Eating fish is good for health; that’s a main reason why Americans’ per capita fish and shellfish consumption has been steadily rising. High-fish diets are associated with lower risk of death from heart attack and stroke, and nutrients in fish are critical for prenatal and childhood brain development (Grandma was right; fish really is “brain food.”)
But some fish can also contain toxic contaminants, like methylmercury, which pose well documented risks to public health.
Are the benefits greater than the risks? That’s far from clear. While studies of people with high-fish diets have shown significant reductions in cardiovascular risk, those studies also suggest that for those people who eat higher-mercury fish—a minority—the mercury in their diet increases cardiovascular risk, offsetting much of the benefit. The evidence with respect to risks and benefits for prenatal brain development suggests strongly that methylmercury damage to the developing brain is greater than the benefit provided by fish nutrients.
Comparing the size of risks and benefits, for individuals or for the public as a whole, does not make much scientific sense, because the benefits and risks fall on different people. Anyone who eats fish probably gets some cardiovascular benefit, and brain development seems to benefit from maternal consumption of fish of any type. But risks fall most heavily on a small minority of the population, those who have the highest mercury exposure because they often eat higher-mercury fish. The proposition that moderate benefits to everyone make substantial risks to a small minority acceptable is ethically debatable, at best.
People can enjoy the benefits of a fish-rich diet, with minimal risks, by choosing low-mercury fish. For that to occur, consumers need to be aware of the risks posed by mercury, and they need to know the mercury content of different varieties of fish and seafood. Many efforts have been made to inform the public on these issues, and more are needed. But these educational efforts must compete with several seafood lobby fables that have sown confusion on this subject.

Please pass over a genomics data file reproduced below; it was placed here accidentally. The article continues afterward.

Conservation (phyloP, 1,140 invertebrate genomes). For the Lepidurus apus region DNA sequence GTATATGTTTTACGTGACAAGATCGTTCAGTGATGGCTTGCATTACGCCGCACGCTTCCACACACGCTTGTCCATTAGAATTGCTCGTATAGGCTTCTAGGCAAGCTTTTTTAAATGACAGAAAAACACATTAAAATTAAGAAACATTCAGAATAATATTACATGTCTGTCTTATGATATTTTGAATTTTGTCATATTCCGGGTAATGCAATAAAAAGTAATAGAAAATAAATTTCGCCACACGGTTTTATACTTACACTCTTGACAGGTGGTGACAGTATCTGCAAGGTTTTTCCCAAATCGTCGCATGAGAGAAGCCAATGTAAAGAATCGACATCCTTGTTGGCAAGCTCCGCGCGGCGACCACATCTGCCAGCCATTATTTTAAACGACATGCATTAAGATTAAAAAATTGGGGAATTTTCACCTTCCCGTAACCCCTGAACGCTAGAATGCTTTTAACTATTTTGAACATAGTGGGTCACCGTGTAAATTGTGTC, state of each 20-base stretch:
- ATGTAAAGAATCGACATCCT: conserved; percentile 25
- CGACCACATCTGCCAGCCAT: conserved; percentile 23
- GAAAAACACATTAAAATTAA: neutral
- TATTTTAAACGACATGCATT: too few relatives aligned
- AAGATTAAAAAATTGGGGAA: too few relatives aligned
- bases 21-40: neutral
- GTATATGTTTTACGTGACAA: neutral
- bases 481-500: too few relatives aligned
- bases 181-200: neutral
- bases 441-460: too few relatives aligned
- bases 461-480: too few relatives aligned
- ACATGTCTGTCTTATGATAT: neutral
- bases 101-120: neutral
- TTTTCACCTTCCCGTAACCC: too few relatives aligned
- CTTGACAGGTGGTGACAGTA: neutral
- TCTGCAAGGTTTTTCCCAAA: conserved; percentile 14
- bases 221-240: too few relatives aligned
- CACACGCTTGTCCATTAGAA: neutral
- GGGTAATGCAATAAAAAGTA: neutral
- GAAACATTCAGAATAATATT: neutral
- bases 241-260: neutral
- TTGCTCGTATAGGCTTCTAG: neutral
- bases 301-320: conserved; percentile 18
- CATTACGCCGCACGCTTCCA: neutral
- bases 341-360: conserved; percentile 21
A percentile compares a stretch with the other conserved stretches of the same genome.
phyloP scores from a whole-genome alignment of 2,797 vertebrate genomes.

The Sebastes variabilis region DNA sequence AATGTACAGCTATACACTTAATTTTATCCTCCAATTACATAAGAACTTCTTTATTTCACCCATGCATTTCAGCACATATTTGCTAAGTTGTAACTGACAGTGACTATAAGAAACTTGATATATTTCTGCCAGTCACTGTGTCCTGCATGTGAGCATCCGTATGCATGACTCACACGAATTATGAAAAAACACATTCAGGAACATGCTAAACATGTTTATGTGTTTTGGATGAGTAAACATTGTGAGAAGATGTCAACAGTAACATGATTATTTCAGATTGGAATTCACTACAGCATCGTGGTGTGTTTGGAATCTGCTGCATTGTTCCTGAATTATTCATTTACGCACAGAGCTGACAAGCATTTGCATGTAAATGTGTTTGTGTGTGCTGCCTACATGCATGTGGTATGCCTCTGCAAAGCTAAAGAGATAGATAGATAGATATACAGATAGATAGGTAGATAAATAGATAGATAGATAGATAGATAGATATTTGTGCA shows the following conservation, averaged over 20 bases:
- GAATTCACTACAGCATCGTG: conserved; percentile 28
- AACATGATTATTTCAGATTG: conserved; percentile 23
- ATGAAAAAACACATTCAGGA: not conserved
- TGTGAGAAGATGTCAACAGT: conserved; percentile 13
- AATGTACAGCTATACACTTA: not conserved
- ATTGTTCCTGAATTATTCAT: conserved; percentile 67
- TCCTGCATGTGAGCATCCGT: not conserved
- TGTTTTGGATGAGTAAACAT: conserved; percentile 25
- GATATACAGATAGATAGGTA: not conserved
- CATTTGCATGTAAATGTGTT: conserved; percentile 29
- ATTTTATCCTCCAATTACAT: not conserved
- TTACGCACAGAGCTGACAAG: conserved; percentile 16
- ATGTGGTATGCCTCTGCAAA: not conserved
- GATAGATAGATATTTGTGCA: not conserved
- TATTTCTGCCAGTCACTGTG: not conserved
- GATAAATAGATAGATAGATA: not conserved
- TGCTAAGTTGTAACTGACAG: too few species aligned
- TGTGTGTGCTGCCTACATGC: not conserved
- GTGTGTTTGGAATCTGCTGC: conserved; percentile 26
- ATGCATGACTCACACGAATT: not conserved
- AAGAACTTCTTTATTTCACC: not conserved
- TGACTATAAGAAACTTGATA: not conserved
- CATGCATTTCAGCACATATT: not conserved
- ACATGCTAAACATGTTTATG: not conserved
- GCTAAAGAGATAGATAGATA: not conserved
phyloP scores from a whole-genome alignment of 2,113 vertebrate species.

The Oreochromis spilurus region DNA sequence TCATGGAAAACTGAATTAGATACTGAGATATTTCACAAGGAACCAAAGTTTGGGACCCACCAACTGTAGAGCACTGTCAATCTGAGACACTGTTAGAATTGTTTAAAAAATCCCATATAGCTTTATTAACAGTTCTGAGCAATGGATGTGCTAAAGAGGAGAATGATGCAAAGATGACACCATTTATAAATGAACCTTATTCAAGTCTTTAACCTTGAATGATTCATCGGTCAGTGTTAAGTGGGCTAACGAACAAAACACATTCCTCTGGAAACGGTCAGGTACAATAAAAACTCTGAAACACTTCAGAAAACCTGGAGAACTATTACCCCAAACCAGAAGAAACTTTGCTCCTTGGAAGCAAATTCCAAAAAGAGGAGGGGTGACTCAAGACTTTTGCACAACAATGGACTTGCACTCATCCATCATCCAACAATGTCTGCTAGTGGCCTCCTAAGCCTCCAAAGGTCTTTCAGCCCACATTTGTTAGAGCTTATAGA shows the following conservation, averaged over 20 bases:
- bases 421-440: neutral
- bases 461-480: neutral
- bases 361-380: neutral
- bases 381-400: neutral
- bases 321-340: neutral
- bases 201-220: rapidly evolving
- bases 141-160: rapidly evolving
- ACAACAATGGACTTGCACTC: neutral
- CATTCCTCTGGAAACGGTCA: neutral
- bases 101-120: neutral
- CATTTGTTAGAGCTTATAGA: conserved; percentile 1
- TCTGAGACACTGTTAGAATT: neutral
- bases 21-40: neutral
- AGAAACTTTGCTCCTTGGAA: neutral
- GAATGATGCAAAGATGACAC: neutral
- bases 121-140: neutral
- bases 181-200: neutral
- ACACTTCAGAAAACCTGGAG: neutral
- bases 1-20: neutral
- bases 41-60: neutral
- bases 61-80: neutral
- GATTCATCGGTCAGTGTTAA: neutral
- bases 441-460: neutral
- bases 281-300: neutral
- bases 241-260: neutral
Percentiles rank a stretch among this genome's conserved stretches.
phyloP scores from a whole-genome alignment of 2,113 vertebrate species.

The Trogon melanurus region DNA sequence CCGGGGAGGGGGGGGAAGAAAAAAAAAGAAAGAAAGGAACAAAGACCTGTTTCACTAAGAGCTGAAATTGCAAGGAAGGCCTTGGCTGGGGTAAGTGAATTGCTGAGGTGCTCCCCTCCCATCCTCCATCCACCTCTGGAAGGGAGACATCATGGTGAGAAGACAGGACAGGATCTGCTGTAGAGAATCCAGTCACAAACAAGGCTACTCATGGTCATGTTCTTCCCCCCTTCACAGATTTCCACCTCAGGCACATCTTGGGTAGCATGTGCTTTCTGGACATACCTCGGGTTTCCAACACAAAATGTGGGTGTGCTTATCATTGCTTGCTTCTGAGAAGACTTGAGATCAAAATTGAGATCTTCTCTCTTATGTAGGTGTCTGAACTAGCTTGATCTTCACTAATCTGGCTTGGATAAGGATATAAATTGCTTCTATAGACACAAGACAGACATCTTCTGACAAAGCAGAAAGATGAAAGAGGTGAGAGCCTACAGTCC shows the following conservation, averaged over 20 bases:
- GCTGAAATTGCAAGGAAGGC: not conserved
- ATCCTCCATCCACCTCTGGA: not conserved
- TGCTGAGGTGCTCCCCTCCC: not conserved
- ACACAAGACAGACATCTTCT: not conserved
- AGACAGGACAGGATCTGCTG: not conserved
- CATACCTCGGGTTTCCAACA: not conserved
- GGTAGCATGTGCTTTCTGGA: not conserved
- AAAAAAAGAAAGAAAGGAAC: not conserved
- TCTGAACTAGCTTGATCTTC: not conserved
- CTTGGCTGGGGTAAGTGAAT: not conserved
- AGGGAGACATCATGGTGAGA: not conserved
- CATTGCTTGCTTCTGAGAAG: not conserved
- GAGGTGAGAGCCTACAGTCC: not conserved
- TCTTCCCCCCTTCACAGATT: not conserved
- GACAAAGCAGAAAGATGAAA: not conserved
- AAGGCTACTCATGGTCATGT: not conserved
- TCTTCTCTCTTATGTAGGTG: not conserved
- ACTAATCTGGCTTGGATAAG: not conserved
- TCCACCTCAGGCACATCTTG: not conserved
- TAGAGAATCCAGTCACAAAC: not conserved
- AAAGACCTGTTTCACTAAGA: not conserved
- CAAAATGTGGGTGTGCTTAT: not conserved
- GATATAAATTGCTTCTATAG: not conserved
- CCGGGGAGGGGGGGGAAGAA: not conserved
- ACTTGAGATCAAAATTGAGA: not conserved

Fable: The benefits of eating fish far outweigh the minuscule risks from mercury.
Facts: This claim exaggerates what the scientific evidence shows, summarized above. It suggests that consumers should simply eat lots of fish, and not be concerned about mercury. That proposition rests on two false assumptions: (1) Fish is fish, that is, all fish are alike; and (2) Risk/benefit trade-offs are unavoidable.
All fish are definitely not alike. Fish and shellfish varieties vary by more than 100-fold in mercury levels, and also vary in their content of specific beneficial nutrients. Nine of the 11 most popular American fish and seafood choices are low in mercury.
See our list of low-mercury fish.
While two-thirds of the fish and shellfish Americans eat each year are low in mercury, several popular seafood varieties have well-above-average levels, and some are very high in mercury. Information on the mercury content of popular fish and shellfish varieties is widely available, for instance on the US FDA’s food safety web site, but doesn’t reach most consumers.
See our listing of fish and shellfish by mercury levels.
On the second point, risk/benefit trade-offs are not inevitable at all. By choosing low-mercury fish, people can gain the nutritional benefits of fish and simultaneously minimize mercury risks.
Fable: Pregnant women should eat lots of fish, because the benefits to their babies’ brains will far outweigh any risks from mercury.
Facts: Fish consumption does provide essential nutrients for brain development, but the evidence strongly suggests that the damage done by mercury to the developing brain is significantly greater than the benefits offered by fish nutrients. Women of childbearing age should eat fish, but should also be particularly aware of mercury risks and choose low-mercury fish. (See “Who should be concerned?”).
Mercury damage to prenatal brain development has been documented in epidemiological studies of populations with high-fish diets, in the Faeroe Islands and in New Zealand. Two recent studies, in Boston and New York City, tested children born to women who ate typical US diets, averaging just over one fish meal per week. Even in this typical American population, the children whose mothers had eaten higher-mercury fish showed adverse effects of mercury on brain development. These studies also showed beneficial effects for brain development of higher fish consumption, reinforcing the need for pregnant women to choose low-mercury fish.
Several low-mercury fish, including salmon, herring, tilapia, anchovies and sardines, are also rich in omega-3 fatty acids, fish nutrients essential for brain development.
While fish consumption has significant benefits for both individual and public health, many fish stocks are overfished, and fishing practices are often unsustainable. Most of the nutrients in fish can also be obtained from non-fish (plant) sources. These important issues are outside the scope of this discussion of mercury in fish, but to read more about them, visit the Got Mercury web site.